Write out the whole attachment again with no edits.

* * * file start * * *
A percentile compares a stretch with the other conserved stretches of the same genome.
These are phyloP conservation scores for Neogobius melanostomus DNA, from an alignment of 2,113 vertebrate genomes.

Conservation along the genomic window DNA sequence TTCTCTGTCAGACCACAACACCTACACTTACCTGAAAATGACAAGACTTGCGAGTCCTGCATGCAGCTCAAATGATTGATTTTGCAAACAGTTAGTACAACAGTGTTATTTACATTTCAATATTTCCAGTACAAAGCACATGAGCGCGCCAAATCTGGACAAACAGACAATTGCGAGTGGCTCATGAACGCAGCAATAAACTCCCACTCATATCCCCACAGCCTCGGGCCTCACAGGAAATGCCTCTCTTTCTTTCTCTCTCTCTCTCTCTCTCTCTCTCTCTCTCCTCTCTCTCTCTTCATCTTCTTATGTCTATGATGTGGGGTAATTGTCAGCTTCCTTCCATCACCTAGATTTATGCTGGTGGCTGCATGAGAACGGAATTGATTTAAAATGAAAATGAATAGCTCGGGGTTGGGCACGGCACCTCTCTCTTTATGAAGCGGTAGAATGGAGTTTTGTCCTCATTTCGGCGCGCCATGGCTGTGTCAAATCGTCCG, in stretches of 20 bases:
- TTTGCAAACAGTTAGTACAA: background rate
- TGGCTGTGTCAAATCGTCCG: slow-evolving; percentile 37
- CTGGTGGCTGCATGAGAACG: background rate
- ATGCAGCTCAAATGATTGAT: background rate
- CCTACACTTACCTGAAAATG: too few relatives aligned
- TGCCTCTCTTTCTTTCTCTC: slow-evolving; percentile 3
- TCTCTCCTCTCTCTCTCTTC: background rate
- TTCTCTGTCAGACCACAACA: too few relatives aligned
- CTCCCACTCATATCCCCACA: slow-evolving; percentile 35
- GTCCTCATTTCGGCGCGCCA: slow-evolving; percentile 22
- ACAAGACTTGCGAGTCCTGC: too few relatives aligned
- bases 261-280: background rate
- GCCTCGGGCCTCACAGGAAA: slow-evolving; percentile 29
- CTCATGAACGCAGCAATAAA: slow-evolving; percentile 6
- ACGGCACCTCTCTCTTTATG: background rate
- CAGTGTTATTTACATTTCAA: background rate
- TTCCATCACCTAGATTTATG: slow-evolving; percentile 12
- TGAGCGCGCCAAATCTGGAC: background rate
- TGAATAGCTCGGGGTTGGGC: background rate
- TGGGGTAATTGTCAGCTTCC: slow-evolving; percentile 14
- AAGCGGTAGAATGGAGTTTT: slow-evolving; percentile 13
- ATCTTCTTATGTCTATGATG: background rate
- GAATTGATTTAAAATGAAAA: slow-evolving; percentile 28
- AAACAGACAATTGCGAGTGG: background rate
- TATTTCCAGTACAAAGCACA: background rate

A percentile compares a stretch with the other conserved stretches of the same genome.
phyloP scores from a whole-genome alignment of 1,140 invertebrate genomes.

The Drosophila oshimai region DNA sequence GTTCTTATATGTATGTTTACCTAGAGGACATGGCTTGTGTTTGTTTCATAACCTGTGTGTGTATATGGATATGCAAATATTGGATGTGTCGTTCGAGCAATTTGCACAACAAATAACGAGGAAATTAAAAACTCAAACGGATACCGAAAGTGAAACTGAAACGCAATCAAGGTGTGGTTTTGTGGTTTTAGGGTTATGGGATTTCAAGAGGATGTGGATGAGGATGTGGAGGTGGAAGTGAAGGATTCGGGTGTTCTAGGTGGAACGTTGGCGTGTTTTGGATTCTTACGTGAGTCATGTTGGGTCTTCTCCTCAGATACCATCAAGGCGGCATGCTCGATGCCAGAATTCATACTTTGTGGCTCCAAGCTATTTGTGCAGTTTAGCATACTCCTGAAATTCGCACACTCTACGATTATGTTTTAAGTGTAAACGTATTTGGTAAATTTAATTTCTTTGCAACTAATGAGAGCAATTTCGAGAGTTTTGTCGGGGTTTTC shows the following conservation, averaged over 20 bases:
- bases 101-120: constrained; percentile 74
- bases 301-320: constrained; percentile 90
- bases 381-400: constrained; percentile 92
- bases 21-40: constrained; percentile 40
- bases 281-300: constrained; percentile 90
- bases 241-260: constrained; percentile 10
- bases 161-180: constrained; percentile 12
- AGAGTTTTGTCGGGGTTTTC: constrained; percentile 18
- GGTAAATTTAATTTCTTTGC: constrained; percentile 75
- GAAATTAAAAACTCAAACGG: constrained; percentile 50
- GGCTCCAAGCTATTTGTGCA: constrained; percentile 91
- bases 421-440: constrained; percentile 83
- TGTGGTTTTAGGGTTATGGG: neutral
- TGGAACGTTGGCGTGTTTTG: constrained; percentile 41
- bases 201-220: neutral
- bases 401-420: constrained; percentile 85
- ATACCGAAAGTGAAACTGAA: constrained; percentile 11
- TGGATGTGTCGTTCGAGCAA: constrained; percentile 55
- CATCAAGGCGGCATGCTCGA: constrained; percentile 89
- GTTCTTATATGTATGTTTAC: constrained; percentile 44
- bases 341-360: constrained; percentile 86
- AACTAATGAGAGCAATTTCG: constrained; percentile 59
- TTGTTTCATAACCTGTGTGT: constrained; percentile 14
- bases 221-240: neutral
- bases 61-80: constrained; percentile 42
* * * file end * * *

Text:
A percentile compares a stretch with the other conserved stretches of the same genome.
These are phyloP conservation scores for Neogobius melanostomus DNA, from an alignment of 2,113 vertebrate genomes.

Conservation along the genomic window DNA sequence TTCTCTGTCAGACCACAACACCTACACTTACCTGAAAATGACAAGACTTGCGAGTCCTGCATGCAGCTCAAATGATTGATTTTGCAAACAGTTAGTACAACAGTGTTATTTACATTTCAATATTTCCAGTACAAAGCACATGAGCGCGCCAAATCTGGACAAACAGACAATTGCGAGTGGCTCATGAACGCAGCAATAAACTCCCACTCATATCCCCACAGCCTCGGGCCTCACAGGAAATGCCTCTCTTTCTTTCTCTCTCTCTCTCTCTCTCTCTCTCTCTCTCCTCTCTCTCTCTTCATCTTCTTATGTCTATGATGTGGGGTAATTGTCAGCTTCCTTCCATCACCTAGATTTATGCTGGTGGCTGCATGAGAACGGAATTGATTTAAAATGAAAATGAATAGCTCGGGGTTGGGCACGGCACCTCTCTCTTTATGAAGCGGTAGAATGGAGTTTTGTCCTCATTTCGGCGCGCCATGGCTGTGTCAAATCGTCCG, in stretches of 20 bases:
- TTTGCAAACAGTTAGTACAA: background rate
- TGGCTGTGTCAAATCGTCCG: slow-evolving; percentile 37
- CTGGTGGCTGCATGAGAACG: background rate
- ATGCAGCTCAAATGATTGAT: background rate
- CCTACACTTACCTGAAAATG: too few relatives aligned
- TGCCTCTCTTTCTTTCTCTC: slow-evolving; percentile 3
- TCTCTCCTCTCTCTCTCTTC: background rate
- TTCTCTGTCAGACCACAACA: too few relatives aligned
- CTCCCACTCATATCCCCACA: slow-evolving; percentile 35
- GTCCTCATTTCGGCGCGCCA: slow-evolving; percentile 22
- ACAAGACTTGCGAGTCCTGC: too few relatives aligned
- bases 261-280: background rate
- GCCTCGGGCCTCACAGGAAA: slow-evolving; percentile 29
- CTCATGAACGCAGCAATAAA: slow-evolving; percentile 6
- ACGGCACCTCTCTCTTTATG: background rate
- CAGTGTTATTTACATTTCAA: background rate
- TTCCATCACCTAGATTTATG: slow-evolving; percentile 12
- TGAGCGCGCCAAATCTGGAC: background rate
- TGAATAGCTCGGGGTTGGGC: background rate
- TGGGGTAATTGTCAGCTTCC: slow-evolving; percentile 14
- AAGCGGTAGAATGGAGTTTT: slow-evolving; percentile 13
- ATCTTCTTATGTCTATGATG: background rate
- GAATTGATTTAAAATGAAAA: slow-evolving; percentile 28
- AAACAGACAATTGCGAGTGG: background rate
- TATTTCCAGTACAAAGCACA: background rate

A percentile compares a stretch with the other conserved stretches of the same genome.
phyloP scores from a whole-genome alignment of 1,140 invertebrate genomes.

The Drosophila oshimai region DNA sequence GTTCTTATATGTATGTTTACCTAGAGGACATGGCTTGTGTTTGTTTCATAACCTGTGTGTGTATATGGATATGCAAATATTGGATGTGTCGTTCGAGCAATTTGCACAACAAATAACGAGGAAATTAAAAACTCAAACGGATACCGAAAGTGAAACTGAAACGCAATCAAGGTGTGGTTTTGTGGTTTTAGGGTTATGGGATTTCAAGAGGATGTGGATGAGGATGTGGAGGTGGAAGTGAAGGATTCGGGTGTTCTAGGTGGAACGTTGGCGTGTTTTGGATTCTTACGTGAGTCATGTTGGGTCTTCTCCTCAGATACCATCAAGGCGGCATGCTCGATGCCAGAATTCATACTTTGTGGCTCCAAGCTATTTGTGCAGTTTAGCATACTCCTGAAATTCGCACACTCTACGATTATGTTTTAAGTGTAAACGTATTTGGTAAATTTAATTTCTTTGCAACTAATGAGAGCAATTTCGAGAGTTTTGTCGGGGTTTTC shows the following conservation, averaged over 20 bases:
- bases 101-120: constrained; percentile 74
- bases 301-320: constrained; percentile 90
- bases 381-400: constrained; percentile 92
- bases 21-40: constrained; percentile 40
- bases 281-300: constrained; percentile 90
- bases 241-260: constrained; percentile 10
- bases 161-180: constrained; percentile 12
- AGAGTTTTGTCGGGGTTTTC: constrained; percentile 18
- GGTAAATTTAATTTCTTTGC: constrained; percentile 75
- GAAATTAAAAACTCAAACGG: constrained; percentile 50
- GGCTCCAAGCTATTTGTGCA: constrained; percentile 91
- bases 421-440: constrained; percentile 83
- TGTGGTTTTAGGGTTATGGG: neutral
- TGGAACGTTGGCGTGTTTTG: constrained; percentile 41
- bases 201-220: neutral
- bases 401-420: constrained; percentile 85
- ATACCGAAAGTGAAACTGAA: constrained; percentile 11
- TGGATGTGTCGTTCGAGCAA: constrained; percentile 55
- CATCAAGGCGGCATGCTCGA: constrained; percentile 89
- GTTCTTATATGTATGTTTAC: constrained; percentile 44
- bases 341-360: constrained; percentile 86
- AACTAATGAGAGCAATTTCG: constrained; percentile 59
- TTGTTTCATAACCTGTGTGT: constrained; percentile 14
- bases 221-240: neutral
- bases 61-80: constrained; percentile 42